Search form

Rebuilding lives

Rescue Works

From Syria to Sacramento, RescueWorks invests in people and communities to enhance the skills, income and financial capabilities of the world’s most vulnerable populations.


No matter the circumstance—fleeing from a  warzone or resettling in a new country—people in crisis need sustainable incomes and dignified work that provide them choices to meet their most pressing needs and shape their futures.

See all

About RescueWorks

The International Rescue Committee’s RescueWorks programming deploys evidence-based solutions that not only save lives and rebuild livelihoods, but also contribute to the economic vitality and growth of local communities. 

In addition to a suite of programming, RescueWorks provides a platform for new ideas and change across the humanitarian sector. We work with businesses and corporations, local governments and community leaders, academics and policy makers to keep our programmes on the cutting edge of global labour trends. Our goal is to provide refugees with sustainable and dignified options, whether they are starting a business in a refugee camp or learning new skills to launch a career in a developed economy. 

Our services

Through RescueWorks, the IRC provides:

  • Work readiness and soft skill development
  • Individual employment coaching
  • Direct job placement assistance
  • Career pathway programmes that lead to industry-aligned credentials and higher skill, higher wage jobs
  • Vocational English as a second language
  • Incumbent worker/workplace-based training
  • Youth-focused programmes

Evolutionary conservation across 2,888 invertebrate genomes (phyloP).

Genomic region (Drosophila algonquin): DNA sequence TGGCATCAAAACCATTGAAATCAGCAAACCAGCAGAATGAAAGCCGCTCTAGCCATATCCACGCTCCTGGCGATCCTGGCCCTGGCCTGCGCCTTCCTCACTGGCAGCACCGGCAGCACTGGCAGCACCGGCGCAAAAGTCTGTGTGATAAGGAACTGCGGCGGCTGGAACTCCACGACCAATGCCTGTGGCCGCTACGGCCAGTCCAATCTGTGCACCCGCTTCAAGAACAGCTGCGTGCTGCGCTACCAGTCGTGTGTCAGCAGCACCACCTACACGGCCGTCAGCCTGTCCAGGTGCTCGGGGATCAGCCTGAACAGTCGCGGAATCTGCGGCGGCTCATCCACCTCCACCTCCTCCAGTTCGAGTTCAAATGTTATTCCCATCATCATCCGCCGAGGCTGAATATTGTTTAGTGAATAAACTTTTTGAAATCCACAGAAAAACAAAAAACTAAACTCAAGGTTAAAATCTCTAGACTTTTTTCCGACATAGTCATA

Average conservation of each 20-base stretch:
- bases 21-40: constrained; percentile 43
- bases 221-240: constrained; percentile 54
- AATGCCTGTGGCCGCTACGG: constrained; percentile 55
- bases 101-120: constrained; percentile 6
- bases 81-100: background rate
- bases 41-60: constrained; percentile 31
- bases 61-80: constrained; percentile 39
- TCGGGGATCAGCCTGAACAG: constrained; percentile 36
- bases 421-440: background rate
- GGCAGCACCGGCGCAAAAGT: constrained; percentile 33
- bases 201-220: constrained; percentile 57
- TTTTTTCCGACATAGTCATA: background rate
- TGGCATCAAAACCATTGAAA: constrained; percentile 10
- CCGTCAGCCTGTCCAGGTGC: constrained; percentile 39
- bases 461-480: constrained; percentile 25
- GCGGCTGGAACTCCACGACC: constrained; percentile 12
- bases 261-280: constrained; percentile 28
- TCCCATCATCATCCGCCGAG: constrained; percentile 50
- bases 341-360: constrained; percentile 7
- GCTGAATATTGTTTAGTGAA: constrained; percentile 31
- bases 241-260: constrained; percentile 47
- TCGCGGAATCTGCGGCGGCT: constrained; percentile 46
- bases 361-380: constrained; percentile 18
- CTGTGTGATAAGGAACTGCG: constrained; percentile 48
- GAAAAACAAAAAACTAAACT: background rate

Microenterprise development services:

  • Basic business and life skills training
  • Business planning/business plan development
  • Business grants and loans
  • Micro-entrepreneur academy
  • Business counselling
  • Savings and asset development for microenterprise

Supply and value chain development (rural employment):

  • Collective marketing
  • Extension services
  • Training and market support

More about our work:

Outcome in focus: Economic wellbeing

The IRC provides direct assistance for people around the world as they try to feed their families and find a safe place to live, and we work to improve livelihoods opportunities for long-term economic wellbeing.

Our latest RescueWorks report

IRC paper: Unlocking refugee women's potential

In accessing paid, decent work, refugee women face restrictive labour market laws, increased threat of violence, discrimination, as well as regulatory and administrative barriers. According to a new analysis conducted by the Georgetown Institute for Women, Peace and Security (GIWPS), in collaboration with the International Rescue Committee (IRC), refugee women could generate up to $1.4 trillion to annual global GDP if employment and wage gaps were closed.

On Rescue.org: Our work in the U.S.

Delivered in 26 cities across the U.S.,  the IRC's workforce development programmes are designed to help an exceptionally diverse group of new Americans and other vulnerable populations enter employment and build careers. 

Find out more:  Workforce development in the U.S. 

IRC brief: Building America's new workforce

By exploring two examples of the IRC’s efforts to prepare new Americans for careers in two of the fastest growing industries in the U.S.—health care and transportation and logistics—this brief offers learnings on how to create solutions through thoughtful programme design and strong partnerships with the private sector.

IRC paper: Skill, career and wage mobility among refugees

This paper analyses refugee experiences moving into higher skill, higher wage jobs and suggests how findings from this analysis could inform key workforce development policy decisions at the federal, state and local levels.

IRC report: Choices, chances and safety in crisis: a model for women’s economic empowerment

Women are more likely to live in poorer households globally than men. This is particularly evident in places affected by conflict and crisis. This report discusses the impact of crisis on women’s economic empowerment and the limitations of recent responses. 

News and features